On April 12, 1989, the IRS issued a Notice of Deficiency to the debtor in the amount of $2,975.00 as a transferee of assets of the deceased. Debtor did not file a petition with the Tax Court to contest the deficiency notice. The IRS avers it assessed the transferee's liability of the tax owed by the deceased to Jeffrey Dobisch on October 2, 1989. Subsequently, the IRS filed a "Notice of Federal Tax Lien Under Internal Revenue Law" in the Shelby County Register's Office and on July 8, 1991, wrote a letter to the debtor giving notice of intent to levy on the property. On August 15, 1991, the IRS gave notice of levy against the property and seized it on August 16, 1991.
Summary Judgment is available for a moving party only when, after consideration of the evidence presented by the pleadings, affidavits, answers to interrogatories, and depositions in a light most favorable to the non-moving party, there remain no genuine issues of material fact. F.R.B.P. 7056(c). The mere existence of some alleged factual dispute between the parties will not defeat an otherwise properly supported motion for summary judgment, the requirement being that there be no genuine issue of material fact. Anderson v. Liberty Lobby, Inc. , 477 U.S. 242, 106 S.Ct. 2505, 91 L.Ed.2d 202 (1986); Street v. J.C. Bradford & Co. , 886 F.2d 1472 (6th Cir.1989).
The debtor requests summary judgment on the following three issues:
1. ═ If the IRS assessed tax liability against Jeffrey J. Dobisch on October 2, 1989, was the assessment barred by the statute of limitations set forth in Internal Revenue Code ("I.R.C.") ╖ 6901(c)?
2. ═ Did the IRS assess transferee tax liability against Jeffrey J. Dobisch on October 2, 1989?
3. ═ Did the IRS give proper notice of intent to levy against Jeffrey J. Dobisch's property as required by I.R.C. ╖ 6631(d)?
A discussion of the issues will be taken in the order presented by the debtor. Thus, the Court will first consider whether the IRS timely assessed the transferee tax against Jeffrey Dobisch for the liability owed by Donald Dobisch.
I.R.C. ╖ 6501(a) and ╖ 6901(c) provide that the period of limitations for assessing tax against the transferee is one year after the expiration of the period for assessment against the transferor, which is three years. Furthermore, pursuant to I.R.C. ╖ 6503(a)(1), the statute of limitations on assessment is suspended while the IRS is prohibited from assessing the tax (90 days) and for 60 more days following the prohibition of assessment. Thus, the IRS had four years plus 150 days from the time the IRS received a completed and signed final Form 1040 filed by the debtor on behalf of his deceased father in which to assess the transferee tax. Under the provisions of the Internal Revenue Code, the statute of limitations for assessment of a tax imposed under the Code commences to run on the date the return is actually filed. Automobile Club of Mich. v. C.I.R. , 353 U.S. 180, 77 S.Ct. 707, 1 L.Ed.2d 746, rehearing denied, 353 U.S. 989, 77 S.Ct. 1279, 1 L.Ed.2d 1147 (1957). In order for a return to be deemed "filed" for purposes of determining the statute of limitations for assessments, it must both contain all the information necessary for a determination of tax liability and be properly signed or verified. See, Haring v. U.S. , 142 F.Supp. 782 (D.C.Ohio 1956) and I.J. Knight Realty Corp. , 431 F.Supp. 946 (D.C.Pa.1977).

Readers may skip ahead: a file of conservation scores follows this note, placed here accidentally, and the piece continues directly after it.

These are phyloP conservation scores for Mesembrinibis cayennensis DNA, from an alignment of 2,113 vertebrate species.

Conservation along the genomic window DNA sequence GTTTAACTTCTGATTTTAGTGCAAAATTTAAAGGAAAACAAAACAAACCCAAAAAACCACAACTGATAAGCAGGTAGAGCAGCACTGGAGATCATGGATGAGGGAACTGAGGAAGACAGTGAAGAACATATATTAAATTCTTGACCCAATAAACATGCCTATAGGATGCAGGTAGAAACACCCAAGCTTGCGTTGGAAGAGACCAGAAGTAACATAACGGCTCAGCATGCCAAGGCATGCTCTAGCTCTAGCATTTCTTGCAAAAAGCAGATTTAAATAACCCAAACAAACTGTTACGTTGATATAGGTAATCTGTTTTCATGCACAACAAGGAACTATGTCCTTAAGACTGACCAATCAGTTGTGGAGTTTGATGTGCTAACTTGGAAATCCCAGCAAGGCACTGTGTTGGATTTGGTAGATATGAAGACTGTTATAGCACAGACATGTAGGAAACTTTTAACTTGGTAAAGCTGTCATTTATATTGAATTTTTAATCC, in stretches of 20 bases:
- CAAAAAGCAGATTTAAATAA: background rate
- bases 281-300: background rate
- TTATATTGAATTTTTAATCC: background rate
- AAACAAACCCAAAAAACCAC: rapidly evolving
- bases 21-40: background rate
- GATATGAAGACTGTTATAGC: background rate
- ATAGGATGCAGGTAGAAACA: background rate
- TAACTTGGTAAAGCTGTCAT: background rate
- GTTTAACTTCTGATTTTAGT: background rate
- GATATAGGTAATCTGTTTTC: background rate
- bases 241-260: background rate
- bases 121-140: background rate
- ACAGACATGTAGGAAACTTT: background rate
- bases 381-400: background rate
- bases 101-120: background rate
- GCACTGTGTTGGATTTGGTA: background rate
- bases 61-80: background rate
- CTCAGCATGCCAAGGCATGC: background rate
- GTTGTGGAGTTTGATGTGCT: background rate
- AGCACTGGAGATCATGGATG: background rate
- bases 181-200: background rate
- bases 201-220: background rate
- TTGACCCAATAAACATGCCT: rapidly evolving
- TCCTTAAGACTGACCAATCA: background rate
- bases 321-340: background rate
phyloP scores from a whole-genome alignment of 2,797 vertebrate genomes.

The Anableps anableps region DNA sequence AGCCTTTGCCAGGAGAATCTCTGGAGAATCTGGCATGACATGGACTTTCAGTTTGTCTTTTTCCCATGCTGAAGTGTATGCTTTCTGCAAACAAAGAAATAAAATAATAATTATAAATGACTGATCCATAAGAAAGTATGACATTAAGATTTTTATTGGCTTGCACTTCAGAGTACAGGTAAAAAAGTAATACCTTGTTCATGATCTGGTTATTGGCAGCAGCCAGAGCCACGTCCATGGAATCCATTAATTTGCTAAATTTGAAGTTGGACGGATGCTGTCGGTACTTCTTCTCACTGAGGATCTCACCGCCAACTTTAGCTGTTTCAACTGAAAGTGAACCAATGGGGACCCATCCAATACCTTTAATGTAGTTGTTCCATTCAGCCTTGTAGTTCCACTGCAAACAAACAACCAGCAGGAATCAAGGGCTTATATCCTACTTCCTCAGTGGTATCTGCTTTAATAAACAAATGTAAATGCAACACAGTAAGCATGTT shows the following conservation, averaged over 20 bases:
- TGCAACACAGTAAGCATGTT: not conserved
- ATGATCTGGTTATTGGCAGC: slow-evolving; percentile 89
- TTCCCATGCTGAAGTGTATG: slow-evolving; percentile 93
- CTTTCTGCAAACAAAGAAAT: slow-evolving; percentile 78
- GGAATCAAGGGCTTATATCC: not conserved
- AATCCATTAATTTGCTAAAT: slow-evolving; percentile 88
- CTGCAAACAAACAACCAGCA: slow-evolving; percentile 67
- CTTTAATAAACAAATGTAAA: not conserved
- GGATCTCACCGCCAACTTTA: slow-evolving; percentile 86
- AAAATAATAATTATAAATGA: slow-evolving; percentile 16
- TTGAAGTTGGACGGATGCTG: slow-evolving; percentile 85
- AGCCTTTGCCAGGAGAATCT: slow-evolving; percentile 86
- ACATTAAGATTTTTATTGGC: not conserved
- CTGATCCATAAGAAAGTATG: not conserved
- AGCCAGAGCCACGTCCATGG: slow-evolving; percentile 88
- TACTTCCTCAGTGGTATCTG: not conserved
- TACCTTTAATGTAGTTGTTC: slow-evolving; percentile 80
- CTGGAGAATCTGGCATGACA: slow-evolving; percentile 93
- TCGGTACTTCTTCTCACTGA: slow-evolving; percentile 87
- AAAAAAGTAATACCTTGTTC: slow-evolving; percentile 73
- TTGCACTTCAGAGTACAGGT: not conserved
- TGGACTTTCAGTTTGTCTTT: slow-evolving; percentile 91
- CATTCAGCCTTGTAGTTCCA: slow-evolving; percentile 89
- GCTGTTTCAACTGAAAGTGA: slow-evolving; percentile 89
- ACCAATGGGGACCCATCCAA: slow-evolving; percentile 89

The debtor contends that he filed the final return of Donald Dobisch on April 15, 1985. The IRS, on the other hand, argues that a signed and completed return was not filed until July 12, 1985. Debtor testified that on April 15, 1985, he filed his father's 1984 final income tax return, along with the debtor's own personal return, by dropping both in a U.S. Mailbox. (Transcript, p. 51). Debtor, further testified that he did not file a statement of refund due a deceased taxpayer (Form 1310) with his father's return since the return showed a tax owing for that year. (Transcript, p. 52).
A letter sent to the debtor by the IRS dated June 13, 1985 (Ex. 1) states in pertinent part as follows:
In processing your federal income tax for the year ended above, we find we need more information or do not have the fully completed forms that are required.